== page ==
And because Ned was good at it, and because he gathered to assist him so many bright and talented people, Notre Dame could flourish. We could enjoy a kind of expansiveness, a focus, a sense of perspective, through multiple fund-raising campaigns, multiple strategic plans, through all kinds of transformations in the institutional structure: coeducation, the development of a lay Board of Trustees, and all kinds of ways in which we were challenged in the course of the evolution of our history.

Ned was not simply important as a leader here at Notre Dame. But he also played a comparable role as a representative of Catholic higher education in the broader academy and as a leader in the evolution of various athletic organizations for all the sports, for Division I football, for an openness to the role of the media, particularly television, as the coverage of football became more intense. And he helped Notre Dame to negotiate independence yet to have affiliation, with long-term relationships and rivalries with some of the best institutions in the country and the world.

Ned, of course, never knew how long that service would last. How long hed be called to be an administrator on all of our behalf. He did it without complaint. He did it enthusiastically. He did it with great class and quality. And we are, those of us of the present and future generations, in his debt.

For he was also, when called upon, a very powerful preacher and an excellent public speaker. I know that he was a bit shy and private. And yet, he was able to find that fount of language and rhetoric that could move audiences and attract people to the cause. He could oversee complicated opportunities to explain the evolution, the Notre Dame sense of itself, and to win the support of people who were often suspicious about changing what they had inherited from the past.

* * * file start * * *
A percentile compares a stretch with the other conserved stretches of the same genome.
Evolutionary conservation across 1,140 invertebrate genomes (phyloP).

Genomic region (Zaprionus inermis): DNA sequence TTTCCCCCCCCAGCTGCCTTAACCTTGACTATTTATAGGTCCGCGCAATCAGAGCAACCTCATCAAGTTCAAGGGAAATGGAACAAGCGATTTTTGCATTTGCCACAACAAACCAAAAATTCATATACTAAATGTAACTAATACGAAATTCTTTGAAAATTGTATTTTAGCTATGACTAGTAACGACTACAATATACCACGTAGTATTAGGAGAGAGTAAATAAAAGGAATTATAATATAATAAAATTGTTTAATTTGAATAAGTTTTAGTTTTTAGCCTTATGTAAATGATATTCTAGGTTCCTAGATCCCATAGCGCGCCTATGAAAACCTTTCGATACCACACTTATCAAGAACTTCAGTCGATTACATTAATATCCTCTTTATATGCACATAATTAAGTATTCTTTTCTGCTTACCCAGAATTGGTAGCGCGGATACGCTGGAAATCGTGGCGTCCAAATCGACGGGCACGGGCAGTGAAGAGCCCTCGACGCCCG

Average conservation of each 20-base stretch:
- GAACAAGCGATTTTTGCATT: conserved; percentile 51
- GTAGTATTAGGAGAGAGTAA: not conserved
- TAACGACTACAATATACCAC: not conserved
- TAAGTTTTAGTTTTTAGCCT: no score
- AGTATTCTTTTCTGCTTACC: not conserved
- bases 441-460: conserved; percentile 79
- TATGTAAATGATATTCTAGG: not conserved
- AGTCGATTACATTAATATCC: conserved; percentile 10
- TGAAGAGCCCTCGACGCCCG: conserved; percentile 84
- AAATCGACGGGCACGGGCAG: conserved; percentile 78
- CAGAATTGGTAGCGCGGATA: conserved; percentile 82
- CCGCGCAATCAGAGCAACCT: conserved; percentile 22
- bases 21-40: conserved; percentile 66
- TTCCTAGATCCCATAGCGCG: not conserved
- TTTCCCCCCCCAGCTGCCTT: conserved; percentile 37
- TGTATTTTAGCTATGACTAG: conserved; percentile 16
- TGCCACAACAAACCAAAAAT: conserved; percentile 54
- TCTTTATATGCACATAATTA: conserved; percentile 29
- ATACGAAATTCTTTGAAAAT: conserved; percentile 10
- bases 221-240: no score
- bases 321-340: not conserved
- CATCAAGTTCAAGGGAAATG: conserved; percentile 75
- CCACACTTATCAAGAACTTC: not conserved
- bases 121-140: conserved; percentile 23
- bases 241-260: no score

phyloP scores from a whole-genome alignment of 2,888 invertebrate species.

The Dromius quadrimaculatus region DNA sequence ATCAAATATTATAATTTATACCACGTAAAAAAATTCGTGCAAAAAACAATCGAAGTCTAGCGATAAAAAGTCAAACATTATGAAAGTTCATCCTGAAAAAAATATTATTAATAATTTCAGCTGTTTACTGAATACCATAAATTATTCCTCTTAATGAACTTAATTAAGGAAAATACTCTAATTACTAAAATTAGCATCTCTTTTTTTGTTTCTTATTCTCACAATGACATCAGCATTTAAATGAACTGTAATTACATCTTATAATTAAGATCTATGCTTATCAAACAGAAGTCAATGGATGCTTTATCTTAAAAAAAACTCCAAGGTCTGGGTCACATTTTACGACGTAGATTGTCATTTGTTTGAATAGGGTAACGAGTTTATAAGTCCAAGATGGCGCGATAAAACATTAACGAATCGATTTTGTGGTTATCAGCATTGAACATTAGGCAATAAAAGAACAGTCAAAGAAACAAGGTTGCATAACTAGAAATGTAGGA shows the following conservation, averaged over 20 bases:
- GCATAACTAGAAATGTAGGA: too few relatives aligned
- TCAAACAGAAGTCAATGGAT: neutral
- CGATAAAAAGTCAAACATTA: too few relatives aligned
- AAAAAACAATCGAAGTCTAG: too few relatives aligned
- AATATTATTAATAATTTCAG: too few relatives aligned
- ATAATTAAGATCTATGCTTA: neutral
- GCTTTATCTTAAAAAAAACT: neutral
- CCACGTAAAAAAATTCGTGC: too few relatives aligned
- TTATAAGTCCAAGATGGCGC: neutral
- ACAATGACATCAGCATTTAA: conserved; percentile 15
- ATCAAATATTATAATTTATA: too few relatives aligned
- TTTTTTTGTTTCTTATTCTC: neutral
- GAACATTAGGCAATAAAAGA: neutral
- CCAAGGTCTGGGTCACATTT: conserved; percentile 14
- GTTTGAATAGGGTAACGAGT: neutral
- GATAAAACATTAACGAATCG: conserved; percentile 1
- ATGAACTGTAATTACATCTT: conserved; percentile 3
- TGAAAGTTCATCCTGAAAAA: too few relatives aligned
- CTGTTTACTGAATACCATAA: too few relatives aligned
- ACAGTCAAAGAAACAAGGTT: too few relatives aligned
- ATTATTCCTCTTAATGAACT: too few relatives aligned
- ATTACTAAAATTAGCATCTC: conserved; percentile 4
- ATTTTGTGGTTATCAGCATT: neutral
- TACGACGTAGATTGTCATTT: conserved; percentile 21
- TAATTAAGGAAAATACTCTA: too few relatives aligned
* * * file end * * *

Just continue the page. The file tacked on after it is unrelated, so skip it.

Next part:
What a wonderful sense of teamwork and friendliness and solidarity he displayed in his long-term relationships with our leader, Father Ted Hesburgh. Ted was there for him in a time of declining health. Who traveled the world with him in the time of their retirements. Who shared their concerns about how things were going and what kind of continued role they could play in the life of this institution and in the life of our community.

I always wondered, when they traveled and Ted wrote a book, “Travels with Ted and Ned,” what it would have looked like if it had been “Travels with Ned and Ted,” the other side of the story. Good friends are like that. They can fill in the blanks. They can bring out the best in each other. And so we, looking on this wonderful friendship and relationship, can do nothing but admire it. They were there for each other until the very end.

We try to remember who the great people have been, in the history of this community and the history of this University. One of the ways of celebrating it is on the basement floor of the Main Building, what we call the Wall of Honor. Almost everyone honored there is now deceased. One of few who were still living, honored during his lifetime, was Father Ned Joyce. I think we know from our experience it was well deserved. He has provided a wonderful model and example for us of administrative service, as a priest of Holy Cross. He was faithful to the end. He was committed with all his energy and strength. And he was confident, as his health declined, that he would be welcomed into the arms of his Lord and Savior. We are consoled by the power of that message. We are in awe of the example he provided.

May we share his depth of faith and conviction as we look forward to the day we can join him again around the eternal banquet that Christ promises to those who have loved Him.